Through decades of modeling and simulation, Lawrence Livermore has developed the capability to engineer predictable properties and performance into manufactured parts. At its core, this predictability relies on an ability effectively to model material and part behavior across a variety of time and length scales, from the electronic and molecular structures of a material to how grains form and materials deform or break when stressed.
If a material and manufacturing process is understood well enough, the performance of a manufactured part can be accurately predicted.
Lawrence Livermore has focused particular attention since the early 1990s on the development of predictive models for regimes where experimental data is not always available. Mature integrated modeling capabilities have been developed at a variety of time and length scales, ranging from atomic structure, through molecular and crystal mechanics, up to the continuum. These capabilities rely on fundamental theoretical models, guided and corroborated by key experimental capabilities, and sustained by significant amounts of high performance computing.
One of the challenges presented by multiscale modeling is the vast amount of data created by simulations. Knowing what data to pass from one scale to the next is crucial. Instead of trying to find a needle in a haystack, we focus on the needle from the start by defining how, and under what conditions, a part fails. Achieving this macroscale fail mode allows us to pinpoint simulations at more granular scales to get data that we can use. Refining this approach has proven to be a huge step in bringing the data gap between molecular dynamics and crystal dynamics.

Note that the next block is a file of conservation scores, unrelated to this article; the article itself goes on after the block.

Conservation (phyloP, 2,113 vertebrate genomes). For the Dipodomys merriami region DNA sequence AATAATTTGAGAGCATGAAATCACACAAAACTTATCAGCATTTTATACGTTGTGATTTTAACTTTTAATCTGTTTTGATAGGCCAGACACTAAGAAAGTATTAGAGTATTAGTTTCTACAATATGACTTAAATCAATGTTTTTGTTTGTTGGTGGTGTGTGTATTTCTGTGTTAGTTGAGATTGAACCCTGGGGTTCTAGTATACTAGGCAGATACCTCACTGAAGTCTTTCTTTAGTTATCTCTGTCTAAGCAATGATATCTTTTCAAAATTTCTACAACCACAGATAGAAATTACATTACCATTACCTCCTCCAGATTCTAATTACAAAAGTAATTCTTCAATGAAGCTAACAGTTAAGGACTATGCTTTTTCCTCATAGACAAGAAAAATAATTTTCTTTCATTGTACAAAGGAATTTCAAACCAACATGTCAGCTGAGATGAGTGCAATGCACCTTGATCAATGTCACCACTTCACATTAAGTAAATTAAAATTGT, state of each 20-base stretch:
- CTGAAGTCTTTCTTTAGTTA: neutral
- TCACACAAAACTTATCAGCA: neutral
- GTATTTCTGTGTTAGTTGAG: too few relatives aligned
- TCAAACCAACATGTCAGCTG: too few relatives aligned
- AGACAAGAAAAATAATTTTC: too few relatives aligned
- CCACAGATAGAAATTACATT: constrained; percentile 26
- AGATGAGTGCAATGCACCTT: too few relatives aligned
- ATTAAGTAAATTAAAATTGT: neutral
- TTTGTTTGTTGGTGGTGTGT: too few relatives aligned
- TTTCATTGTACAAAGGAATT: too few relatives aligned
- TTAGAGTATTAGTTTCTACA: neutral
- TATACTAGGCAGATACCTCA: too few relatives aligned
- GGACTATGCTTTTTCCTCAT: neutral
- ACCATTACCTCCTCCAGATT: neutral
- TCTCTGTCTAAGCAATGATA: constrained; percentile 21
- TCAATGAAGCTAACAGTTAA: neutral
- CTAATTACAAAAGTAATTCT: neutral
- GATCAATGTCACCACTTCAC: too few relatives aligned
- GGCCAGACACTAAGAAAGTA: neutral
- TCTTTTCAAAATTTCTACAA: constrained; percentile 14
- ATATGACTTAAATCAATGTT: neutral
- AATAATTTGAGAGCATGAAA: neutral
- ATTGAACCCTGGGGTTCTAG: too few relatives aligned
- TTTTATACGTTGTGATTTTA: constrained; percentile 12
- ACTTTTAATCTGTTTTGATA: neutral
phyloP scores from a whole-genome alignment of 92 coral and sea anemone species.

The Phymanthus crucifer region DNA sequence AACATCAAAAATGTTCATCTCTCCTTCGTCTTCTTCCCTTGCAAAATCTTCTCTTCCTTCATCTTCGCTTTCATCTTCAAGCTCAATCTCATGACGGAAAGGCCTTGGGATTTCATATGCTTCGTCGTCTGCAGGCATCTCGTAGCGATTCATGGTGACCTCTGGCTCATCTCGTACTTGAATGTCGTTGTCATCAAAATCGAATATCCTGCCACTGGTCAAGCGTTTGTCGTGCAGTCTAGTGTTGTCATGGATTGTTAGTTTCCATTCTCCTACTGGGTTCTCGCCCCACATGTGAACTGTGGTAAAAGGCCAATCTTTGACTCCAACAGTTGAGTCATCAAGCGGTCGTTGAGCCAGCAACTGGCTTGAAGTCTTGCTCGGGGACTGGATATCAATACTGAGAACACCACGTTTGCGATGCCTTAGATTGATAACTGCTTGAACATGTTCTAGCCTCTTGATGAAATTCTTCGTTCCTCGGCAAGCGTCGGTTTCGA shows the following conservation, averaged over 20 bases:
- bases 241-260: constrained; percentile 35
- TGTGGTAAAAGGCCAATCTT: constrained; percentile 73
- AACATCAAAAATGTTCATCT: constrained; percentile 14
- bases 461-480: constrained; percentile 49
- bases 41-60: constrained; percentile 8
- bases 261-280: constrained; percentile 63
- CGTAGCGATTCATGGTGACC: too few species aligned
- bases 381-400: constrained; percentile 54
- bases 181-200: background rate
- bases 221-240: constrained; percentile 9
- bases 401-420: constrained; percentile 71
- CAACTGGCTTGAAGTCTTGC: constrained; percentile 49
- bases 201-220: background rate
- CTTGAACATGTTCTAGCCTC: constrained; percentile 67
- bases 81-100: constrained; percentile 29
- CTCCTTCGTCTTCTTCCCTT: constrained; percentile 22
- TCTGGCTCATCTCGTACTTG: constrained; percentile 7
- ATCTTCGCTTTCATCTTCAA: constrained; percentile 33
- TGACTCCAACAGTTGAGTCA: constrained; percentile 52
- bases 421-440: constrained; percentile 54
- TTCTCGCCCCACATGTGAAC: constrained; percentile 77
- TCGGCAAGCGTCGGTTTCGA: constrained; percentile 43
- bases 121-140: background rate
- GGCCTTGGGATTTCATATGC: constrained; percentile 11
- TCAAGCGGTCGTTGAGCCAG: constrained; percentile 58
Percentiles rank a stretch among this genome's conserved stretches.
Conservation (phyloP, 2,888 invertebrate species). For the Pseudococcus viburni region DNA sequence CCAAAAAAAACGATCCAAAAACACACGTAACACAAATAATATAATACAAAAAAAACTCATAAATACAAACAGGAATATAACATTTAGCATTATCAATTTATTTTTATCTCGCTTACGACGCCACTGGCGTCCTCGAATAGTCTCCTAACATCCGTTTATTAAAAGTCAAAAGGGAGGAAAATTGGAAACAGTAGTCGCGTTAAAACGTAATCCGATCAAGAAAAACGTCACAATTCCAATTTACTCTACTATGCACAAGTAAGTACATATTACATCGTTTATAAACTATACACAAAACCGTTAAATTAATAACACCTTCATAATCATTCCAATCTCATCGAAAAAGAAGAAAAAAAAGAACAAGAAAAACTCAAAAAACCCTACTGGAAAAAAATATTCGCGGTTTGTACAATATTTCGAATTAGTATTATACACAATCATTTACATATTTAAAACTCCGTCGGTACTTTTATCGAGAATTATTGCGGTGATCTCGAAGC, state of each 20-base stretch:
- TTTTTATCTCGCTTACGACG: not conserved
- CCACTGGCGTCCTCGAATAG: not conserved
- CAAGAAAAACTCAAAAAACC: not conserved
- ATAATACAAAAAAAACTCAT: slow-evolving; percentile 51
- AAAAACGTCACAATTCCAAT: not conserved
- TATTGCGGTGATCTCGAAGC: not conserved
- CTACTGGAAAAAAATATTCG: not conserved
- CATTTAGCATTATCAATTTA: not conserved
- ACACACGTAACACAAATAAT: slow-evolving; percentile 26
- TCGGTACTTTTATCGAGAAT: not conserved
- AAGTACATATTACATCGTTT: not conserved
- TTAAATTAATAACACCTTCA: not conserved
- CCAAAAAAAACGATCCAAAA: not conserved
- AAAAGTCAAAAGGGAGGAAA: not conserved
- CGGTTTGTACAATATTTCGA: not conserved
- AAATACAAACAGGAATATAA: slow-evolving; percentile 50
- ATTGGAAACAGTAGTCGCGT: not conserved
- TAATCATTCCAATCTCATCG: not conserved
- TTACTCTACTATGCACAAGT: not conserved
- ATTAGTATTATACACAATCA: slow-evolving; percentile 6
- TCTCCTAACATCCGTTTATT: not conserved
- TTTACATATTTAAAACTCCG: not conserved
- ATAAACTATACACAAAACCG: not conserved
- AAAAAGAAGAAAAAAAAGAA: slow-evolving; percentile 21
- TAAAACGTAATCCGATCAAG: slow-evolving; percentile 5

Director of Research and Development, Engineering Directorate
The ability to predict component performance over a lifetime, or improve and refine the manufacturing process relies on understanding fundamental physical mechanisms governing material behavior and robust modeling capabilities that represent all relevant phenomena. Such modeling is extremely computationally intensive and relies heavily on high performance computing resources.
Science-based predictive models can enable the prediction of material behavior in regimes where properties are difficult or impossible to measure directly (e.g., high strain rate behavior of a shaped charge jet). They also enable process aware modeling that accounts for the changes in properties of materials over time. Such capabilities integrated into an overall design process can lead to faster development of prototypes, and products with greater confidence and better lifetime performance.
Science-based predictive models can enable improved understand of manufacturing processes, thus making it possible to improve and optimize them. Detailed understanding of material changes during processing (microstructural changes, phase transformations) enable optimization of manufacturing processes, increasing product yield, reducing waste, improving the quality of components, and leading better understanding of the lifetime performance of components.
With greater representation of material behavior, modeling and simulation can be used to design components with less uncertainty (closer to the margins). With better understanding of failure mechanisms they can also be used to more quickly arrive at reliable component designs that meet design requirements. This approach is built upon the technical foundation that has already been established for simulation of manufacturing processes, e.g., Lawrence Livermore tools and models have been developed and used to capture the forming, rolling, and casting of complex shaped parts in collaboration with Alcoa. (Karabin et al.: 2003)